On Dec. 7, three IU scientists will invite the public to “Ask Me Anything.”
The massively popular social media platform, which hosts daily Ask Me Anything sessions, or “AMAs,” regularly attracts an audience of over 10,000 people to these online events.
The session is organized by the online peer reviewed journal PLOS as part of the PLOS Science Wednesdays AMA Series.
The study is significant since the research could affect how scientists understand the mechanisms behind a range of neurodegenerative diseases known as “proteinopathies,” which include Alzheimer’s, Parkinson’s and Huntington’s diseases, as well as amyotrophic lateral sclerosis, also known as ALS or Lou Gehrig’s disease.
These diseases are called as proteinopathies because they occur when proteins “misfold,” causing them to grow “sticky” and clump up in the brain. These clumps of proteins are often referred to as “plaques,” or “tangles.”
A Gill Professor in the Linda and Jack Gill Center for Biomolecular Science and Department of Psychological and Brain Sciences in the IU Bloomington College of Arts and Sciences, Lu is lead author on the study. Ali and Hunter are co-authors and members of Lu’s lab at IU.
The IU scientists and colleagues’ study found that NMNAT2, or nicotinamide mononucleotide adenylyl transferase 2, appears to prevent or repair the errors that cause these clumps by binding to misfolded proteins. The enzyme also appears to help protect neurons from stress caused by over-excitation.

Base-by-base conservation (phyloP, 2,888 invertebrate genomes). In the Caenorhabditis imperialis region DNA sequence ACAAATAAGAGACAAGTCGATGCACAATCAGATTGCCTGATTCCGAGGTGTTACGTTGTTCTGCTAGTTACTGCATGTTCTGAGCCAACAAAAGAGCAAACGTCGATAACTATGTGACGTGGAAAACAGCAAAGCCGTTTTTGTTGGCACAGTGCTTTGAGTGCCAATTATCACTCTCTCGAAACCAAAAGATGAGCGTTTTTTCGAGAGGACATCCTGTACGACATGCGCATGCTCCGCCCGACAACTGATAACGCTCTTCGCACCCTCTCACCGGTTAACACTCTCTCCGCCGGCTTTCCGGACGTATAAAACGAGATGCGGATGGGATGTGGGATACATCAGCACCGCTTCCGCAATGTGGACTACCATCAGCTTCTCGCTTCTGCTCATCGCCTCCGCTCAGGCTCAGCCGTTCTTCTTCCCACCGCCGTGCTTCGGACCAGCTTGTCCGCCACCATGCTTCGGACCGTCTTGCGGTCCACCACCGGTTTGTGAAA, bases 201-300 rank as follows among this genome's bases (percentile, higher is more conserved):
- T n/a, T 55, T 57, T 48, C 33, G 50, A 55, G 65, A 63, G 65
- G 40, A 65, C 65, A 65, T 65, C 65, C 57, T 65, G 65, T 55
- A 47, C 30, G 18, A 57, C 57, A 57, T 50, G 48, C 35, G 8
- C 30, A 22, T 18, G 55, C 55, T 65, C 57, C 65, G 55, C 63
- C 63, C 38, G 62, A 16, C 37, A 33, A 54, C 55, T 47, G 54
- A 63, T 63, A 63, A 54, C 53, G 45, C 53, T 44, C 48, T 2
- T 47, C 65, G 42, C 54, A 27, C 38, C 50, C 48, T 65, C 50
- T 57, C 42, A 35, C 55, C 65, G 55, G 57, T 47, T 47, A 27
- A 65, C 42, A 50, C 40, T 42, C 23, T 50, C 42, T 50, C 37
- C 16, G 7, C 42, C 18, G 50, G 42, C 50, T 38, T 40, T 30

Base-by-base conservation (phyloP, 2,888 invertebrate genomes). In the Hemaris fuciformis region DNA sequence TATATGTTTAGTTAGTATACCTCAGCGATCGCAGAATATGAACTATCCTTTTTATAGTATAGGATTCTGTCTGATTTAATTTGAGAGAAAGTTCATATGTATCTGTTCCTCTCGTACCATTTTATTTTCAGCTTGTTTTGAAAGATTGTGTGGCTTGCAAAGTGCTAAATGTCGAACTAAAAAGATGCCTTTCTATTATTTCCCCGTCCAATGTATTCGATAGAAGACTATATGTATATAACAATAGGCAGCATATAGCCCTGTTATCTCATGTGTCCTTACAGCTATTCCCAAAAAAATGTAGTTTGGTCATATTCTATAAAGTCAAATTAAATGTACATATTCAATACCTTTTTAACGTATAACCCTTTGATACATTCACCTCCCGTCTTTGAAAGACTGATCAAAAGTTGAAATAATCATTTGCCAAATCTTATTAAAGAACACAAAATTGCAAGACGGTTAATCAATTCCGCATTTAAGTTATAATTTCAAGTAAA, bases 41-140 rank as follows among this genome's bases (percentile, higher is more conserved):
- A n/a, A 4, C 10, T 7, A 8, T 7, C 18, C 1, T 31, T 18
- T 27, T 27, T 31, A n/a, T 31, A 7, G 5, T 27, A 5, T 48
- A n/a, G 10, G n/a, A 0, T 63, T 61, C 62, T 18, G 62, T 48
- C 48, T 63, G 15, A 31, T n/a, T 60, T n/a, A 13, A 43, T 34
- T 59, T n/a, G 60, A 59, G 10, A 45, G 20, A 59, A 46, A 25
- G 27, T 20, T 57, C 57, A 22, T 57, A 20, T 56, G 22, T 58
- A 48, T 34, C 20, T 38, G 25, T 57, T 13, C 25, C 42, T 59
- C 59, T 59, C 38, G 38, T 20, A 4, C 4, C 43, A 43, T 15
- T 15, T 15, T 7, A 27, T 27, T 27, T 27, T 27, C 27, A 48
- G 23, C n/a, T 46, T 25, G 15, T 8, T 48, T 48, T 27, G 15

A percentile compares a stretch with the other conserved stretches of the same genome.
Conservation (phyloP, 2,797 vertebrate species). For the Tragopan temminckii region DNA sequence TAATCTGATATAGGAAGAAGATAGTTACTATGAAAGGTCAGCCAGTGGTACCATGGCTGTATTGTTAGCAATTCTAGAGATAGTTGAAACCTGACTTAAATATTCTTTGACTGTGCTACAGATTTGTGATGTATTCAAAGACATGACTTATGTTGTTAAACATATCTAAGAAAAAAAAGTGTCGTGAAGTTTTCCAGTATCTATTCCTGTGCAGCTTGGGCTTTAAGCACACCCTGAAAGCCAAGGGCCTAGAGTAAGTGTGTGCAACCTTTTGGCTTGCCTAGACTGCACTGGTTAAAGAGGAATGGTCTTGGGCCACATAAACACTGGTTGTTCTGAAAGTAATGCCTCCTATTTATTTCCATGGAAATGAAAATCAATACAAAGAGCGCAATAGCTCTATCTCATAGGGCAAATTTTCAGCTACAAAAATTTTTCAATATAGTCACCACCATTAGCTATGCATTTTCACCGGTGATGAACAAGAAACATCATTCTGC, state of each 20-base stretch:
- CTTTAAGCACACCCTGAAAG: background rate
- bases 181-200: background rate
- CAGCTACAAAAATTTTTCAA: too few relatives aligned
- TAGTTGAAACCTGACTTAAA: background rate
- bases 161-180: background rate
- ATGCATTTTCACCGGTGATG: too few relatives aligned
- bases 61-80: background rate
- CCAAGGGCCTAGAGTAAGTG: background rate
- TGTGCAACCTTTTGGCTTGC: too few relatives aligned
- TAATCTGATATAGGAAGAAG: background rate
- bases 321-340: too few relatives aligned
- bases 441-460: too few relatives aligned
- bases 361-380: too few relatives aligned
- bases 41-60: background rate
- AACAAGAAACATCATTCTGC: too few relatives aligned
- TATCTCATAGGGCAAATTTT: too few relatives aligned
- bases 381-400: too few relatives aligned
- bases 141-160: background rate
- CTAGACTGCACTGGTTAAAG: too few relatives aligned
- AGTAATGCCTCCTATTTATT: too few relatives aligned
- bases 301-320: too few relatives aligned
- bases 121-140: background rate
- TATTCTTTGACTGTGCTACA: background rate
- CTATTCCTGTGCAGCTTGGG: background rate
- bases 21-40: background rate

As part of the study reported in PLOS, the scientists observed that increasing levels of NMNAT2 in mice whose brains had been damaged by Tau — a protein that correlates with neurodegenerative disease progression — reduced levels of the toxic protein. Significantly, the scientists increased NMNAT2 levels in the hippocampus, a regain of the brain related to learning and memory.
A fourth author of the paper will also join the AMA: Hugo Bellen, a professor at the Baylor College of Medicine and an investigator with the Howard Hughes Medical Institute.
To submit a question for the AMA, visit r/Science starting at 9 a.m. EST Dec. 7. Audience members are also invited to join the conversation during the AMA on Twitter using the hashtag #PLOSredditAMA.
A downloadable app is available from Reddit to ask questions or submit comments during the AMA.
This page will be updated with a direct link to the session after it goes live.